top of page

How to Cut Stress While Working from Home.

Working from home can be hugely flexible. In theory, you've gained a good amount of freedom to balance work and family life. In reality, it can throw up a lot of distractions. Before you know it, your productivity is pretty much non-existent.


When you're not productive, it can be extremely stressful. You may feel anxious if you have started falling behind, procrastination can be a huge challenge to overcome. When your 'office' is also your home, there's a lot of temptation to work round the clock.


Staying productive is important for a healthy work-life balance when you're working from home. Here's how to do it.




Have a Dedicated Workspace

Working from your couch or bed may be convenient but it's not always the smartest option.


When you're working from home, having a dedicated office space that's just for work is a huge must.


Being able to shut the door on work is an underrated mental shift. It's hard to do this when your workspace is also a leisure space.


Schedule Your Time

You're your own personal manager when you're working from home but this can quickly become a double-edged sword.


With no boss to keep you on track or tell you what to work on and when, it's all on you.


Scheduling blocks of time to work on specific projects is a smart thing to do.


Overestimating the block of time you'll need for each project gives you a lot of flexibility and means you're not scrambling to get things done if they take a while.


You can save time each morning by planning your schedule the night before. When you settle down to work, you can jump straight in. Splurge on a fancy diary, keep it on your desk and block out your working schedule.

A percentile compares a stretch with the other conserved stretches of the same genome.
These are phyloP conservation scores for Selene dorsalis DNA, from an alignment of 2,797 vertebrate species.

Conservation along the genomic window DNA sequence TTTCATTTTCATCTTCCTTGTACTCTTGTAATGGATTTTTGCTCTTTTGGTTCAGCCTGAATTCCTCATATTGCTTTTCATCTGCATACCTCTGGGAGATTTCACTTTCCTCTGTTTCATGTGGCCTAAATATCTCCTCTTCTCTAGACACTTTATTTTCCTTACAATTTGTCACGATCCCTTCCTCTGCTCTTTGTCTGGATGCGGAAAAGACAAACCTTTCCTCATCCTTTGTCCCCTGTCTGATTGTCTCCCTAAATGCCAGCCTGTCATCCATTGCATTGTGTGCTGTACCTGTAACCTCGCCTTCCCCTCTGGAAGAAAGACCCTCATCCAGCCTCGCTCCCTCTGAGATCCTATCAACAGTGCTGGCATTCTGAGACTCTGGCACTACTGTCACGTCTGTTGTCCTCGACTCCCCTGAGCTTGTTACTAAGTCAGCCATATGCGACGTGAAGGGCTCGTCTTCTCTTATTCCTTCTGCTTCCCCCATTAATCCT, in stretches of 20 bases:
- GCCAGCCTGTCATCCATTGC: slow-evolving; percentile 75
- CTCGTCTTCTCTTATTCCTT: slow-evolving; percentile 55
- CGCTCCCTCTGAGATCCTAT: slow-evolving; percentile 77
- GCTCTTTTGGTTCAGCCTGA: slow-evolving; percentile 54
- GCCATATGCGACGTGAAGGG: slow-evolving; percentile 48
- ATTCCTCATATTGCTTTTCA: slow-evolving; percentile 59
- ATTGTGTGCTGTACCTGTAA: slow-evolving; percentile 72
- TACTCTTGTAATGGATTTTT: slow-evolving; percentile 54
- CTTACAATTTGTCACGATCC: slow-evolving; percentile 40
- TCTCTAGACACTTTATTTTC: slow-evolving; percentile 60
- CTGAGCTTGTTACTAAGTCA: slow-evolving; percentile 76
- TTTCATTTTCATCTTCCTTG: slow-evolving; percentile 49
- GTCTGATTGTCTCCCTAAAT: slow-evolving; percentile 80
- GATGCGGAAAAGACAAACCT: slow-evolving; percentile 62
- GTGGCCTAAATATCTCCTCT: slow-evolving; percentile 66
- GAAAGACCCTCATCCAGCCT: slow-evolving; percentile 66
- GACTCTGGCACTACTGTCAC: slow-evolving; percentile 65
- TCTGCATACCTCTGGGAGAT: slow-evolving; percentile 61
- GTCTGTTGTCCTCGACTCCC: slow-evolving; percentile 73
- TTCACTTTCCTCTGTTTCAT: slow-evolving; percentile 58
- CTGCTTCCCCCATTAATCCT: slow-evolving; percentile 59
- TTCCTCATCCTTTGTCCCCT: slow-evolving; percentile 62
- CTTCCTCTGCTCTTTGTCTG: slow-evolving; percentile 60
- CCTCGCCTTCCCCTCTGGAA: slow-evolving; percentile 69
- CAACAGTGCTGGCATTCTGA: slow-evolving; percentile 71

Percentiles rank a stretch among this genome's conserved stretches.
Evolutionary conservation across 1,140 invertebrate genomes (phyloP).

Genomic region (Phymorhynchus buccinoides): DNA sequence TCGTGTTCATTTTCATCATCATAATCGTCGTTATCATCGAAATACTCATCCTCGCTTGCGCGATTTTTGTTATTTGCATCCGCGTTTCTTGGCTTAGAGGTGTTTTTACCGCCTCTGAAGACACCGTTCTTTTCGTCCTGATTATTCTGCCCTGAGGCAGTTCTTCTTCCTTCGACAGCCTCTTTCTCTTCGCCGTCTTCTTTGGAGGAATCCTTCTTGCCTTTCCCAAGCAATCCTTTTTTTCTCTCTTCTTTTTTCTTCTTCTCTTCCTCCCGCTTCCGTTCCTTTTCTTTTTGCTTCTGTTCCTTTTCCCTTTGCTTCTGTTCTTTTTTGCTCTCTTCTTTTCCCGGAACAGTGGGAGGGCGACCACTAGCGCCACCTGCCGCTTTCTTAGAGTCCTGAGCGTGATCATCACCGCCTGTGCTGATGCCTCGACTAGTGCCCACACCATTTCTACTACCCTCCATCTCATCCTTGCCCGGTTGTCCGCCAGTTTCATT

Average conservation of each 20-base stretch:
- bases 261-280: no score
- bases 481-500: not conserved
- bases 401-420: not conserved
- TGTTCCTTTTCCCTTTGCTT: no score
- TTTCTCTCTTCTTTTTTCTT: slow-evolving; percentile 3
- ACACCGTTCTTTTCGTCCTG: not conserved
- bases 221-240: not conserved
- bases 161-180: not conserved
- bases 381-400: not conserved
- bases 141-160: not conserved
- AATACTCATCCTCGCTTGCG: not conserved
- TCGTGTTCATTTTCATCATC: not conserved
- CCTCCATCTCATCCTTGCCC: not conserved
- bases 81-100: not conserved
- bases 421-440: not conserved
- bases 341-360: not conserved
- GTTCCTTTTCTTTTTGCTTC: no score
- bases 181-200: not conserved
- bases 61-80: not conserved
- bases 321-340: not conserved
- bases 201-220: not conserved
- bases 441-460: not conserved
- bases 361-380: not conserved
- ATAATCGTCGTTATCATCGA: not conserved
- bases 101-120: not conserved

Stick Close to an Office Routine

If you've been used to working in an office, you'll also be in a good routine for getting up and making it into work and how your working day is structured.


Since you don't need to commute and you have a lot of flexibility for meetings and projects, it's very easy for routine to go out the window.


Having breakfast and setting your alarm so you're ready to start work at a similar time to being in an office is key for getting a good routine up and running. Tempting as it is to work in your pj's, getting dressed also helps ease into work mode. The difference in how motivated you feel can be as simple as putting on a smart casual outfit.


Work Out When You're Most Productive

An office-esque routine won't work well for everyone and that's fine.


If you play around with different schedules, you may find you get more out of yourself if you start work earlier in the morning and finish earlier too.


Finding when you're naturally most productive and planning your schedule around it is a smart move. Depending on your responsibilities such as children, caregiver, you can usually schedule your work around these requirements.


You can save more complex tasks for your productive periods and schedule easier tasks for when your energy is naturally waning away. I am definitely an early bird. Especially during Summer in Queensland.